Despondency is a normal reaction to life. Who can live in our society without moments of despair and frustration?
Every morning, the headlines scream of scandal and chicanery. Television relentlessly drags crime, violence and inhumanity into our living rooms. Indeed, the person who does not, from time to time, experience feelings of pessimism must be considered abnormal.
In addition, our own life experiences often lead to disappointment. Our careers are thwarted, our expectations blunted. Sickness attacks us and our loved ones. Pain and insecurity are unwelcome but inevitable callers. There is the tragedy of final parting and death. Is there any wonder that depression is a common experience?
How can we face up to our moods of despondency? In the first place, we should try to achieve a sense of proportion. Why do we so often select the dark and unhappy experiences of our lives and make them represent the whole of it?
Life presents an uneven pattern of health and sickness, love and hate, success and failure. There are times when we reach the apex of the mountain, and there are moments when we languish in the valley. We are born into all of it. There is no cure for life and death, save to enjoy the interval. If we are unwilling to accept life as it is, then we are in the wrong place.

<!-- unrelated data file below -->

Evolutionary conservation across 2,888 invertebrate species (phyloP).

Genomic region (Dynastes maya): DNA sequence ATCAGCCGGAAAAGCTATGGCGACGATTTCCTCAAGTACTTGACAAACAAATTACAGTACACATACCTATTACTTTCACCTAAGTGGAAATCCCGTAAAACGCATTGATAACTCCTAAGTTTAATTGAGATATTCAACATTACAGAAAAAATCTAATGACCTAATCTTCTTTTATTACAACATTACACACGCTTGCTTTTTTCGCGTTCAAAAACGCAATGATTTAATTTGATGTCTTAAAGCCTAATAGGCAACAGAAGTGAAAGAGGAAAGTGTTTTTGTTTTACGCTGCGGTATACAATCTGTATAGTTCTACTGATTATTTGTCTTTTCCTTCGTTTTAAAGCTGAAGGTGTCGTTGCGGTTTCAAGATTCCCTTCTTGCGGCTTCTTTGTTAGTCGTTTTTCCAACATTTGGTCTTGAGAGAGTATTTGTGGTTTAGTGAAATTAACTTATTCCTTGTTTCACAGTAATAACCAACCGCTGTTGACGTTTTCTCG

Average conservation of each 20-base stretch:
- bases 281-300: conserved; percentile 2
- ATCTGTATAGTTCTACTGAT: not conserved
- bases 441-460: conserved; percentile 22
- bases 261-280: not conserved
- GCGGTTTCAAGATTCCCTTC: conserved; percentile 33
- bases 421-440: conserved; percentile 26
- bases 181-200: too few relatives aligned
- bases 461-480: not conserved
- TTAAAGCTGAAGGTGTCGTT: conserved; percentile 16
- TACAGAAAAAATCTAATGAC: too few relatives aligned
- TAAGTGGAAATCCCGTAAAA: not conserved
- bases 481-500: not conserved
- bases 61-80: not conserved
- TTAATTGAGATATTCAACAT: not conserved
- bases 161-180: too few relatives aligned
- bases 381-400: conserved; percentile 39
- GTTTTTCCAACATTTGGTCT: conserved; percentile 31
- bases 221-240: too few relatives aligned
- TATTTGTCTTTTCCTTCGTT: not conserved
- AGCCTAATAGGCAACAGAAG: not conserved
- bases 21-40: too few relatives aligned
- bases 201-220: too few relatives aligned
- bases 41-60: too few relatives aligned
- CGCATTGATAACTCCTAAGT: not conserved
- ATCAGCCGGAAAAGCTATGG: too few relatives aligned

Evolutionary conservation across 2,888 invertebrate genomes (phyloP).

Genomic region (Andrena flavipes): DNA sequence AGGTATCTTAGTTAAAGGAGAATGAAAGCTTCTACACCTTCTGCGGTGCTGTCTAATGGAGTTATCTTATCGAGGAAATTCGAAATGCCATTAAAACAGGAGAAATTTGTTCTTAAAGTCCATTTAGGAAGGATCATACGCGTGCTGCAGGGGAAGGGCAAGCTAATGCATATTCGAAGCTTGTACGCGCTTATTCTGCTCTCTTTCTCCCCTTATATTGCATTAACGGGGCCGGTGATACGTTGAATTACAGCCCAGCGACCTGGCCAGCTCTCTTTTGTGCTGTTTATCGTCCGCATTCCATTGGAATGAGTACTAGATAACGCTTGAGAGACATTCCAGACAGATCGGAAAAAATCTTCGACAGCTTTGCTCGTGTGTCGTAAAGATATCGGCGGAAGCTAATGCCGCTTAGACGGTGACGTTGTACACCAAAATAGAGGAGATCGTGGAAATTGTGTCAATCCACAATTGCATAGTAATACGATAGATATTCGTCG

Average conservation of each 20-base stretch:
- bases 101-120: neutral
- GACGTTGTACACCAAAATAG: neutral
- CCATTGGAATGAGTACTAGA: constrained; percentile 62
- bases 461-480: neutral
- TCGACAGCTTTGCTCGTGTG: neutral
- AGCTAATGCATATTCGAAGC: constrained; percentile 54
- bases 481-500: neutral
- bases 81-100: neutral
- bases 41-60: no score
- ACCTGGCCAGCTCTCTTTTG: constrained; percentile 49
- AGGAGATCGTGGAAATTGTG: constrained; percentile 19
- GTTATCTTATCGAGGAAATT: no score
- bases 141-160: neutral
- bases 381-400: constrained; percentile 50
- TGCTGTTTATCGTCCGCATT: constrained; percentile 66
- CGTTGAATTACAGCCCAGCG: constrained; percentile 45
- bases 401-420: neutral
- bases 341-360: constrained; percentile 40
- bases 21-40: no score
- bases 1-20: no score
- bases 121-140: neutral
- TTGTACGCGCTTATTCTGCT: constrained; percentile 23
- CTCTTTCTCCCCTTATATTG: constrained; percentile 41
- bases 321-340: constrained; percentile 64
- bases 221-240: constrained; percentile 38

In the second place, we must avoid the temptation of blaming others for our inadequacies and failures. This is not the road to equanimity. A man whose business is failing suddenly decides that his wife is the cause of the downfall. The annoyed citizen finds temporary delight in flaying the bureaucrats. This kind of gratification is understandable, but short-lived.
Blaming ourselves or others is an unworkable escape mechanism. It nurtures the dark side of our nature and blinds us to the possibilities of affirmative and fruitful action.
We are not only shaped by our environment; we shape it. We are not only the creatures of circumstance; we are also the creators of circumstance.
In the third place, although there is no way to deny the tragic sense of life, depression can be lessened if we realize that most situations are not as desperate as they seem. It’s not simply a matter of picking ourselves up by our own willpower and moving ahead. It is rather a matter of insight into a dark situation and becoming aware of possibilities.
Life is full of coercions. Indeed, life itself is coercion. And the young never tire of reminding their parents: “I didn't ask to be born.” One of Sholom Aleichem's characters makes this wry observation: “The way life is, you’re better off not to be born. But who can be so lucky? Maybe one in 10,000.” Life is indeed a matter of coercion, but we must accept it gladly and use it wisely.
How can anyone nurture feelings or defeat pessimism in the face of the mammoth tasks that lie before us? We cannot prevent the birds of depression from flying over our heads, but we can prevent them from building nests in our hair.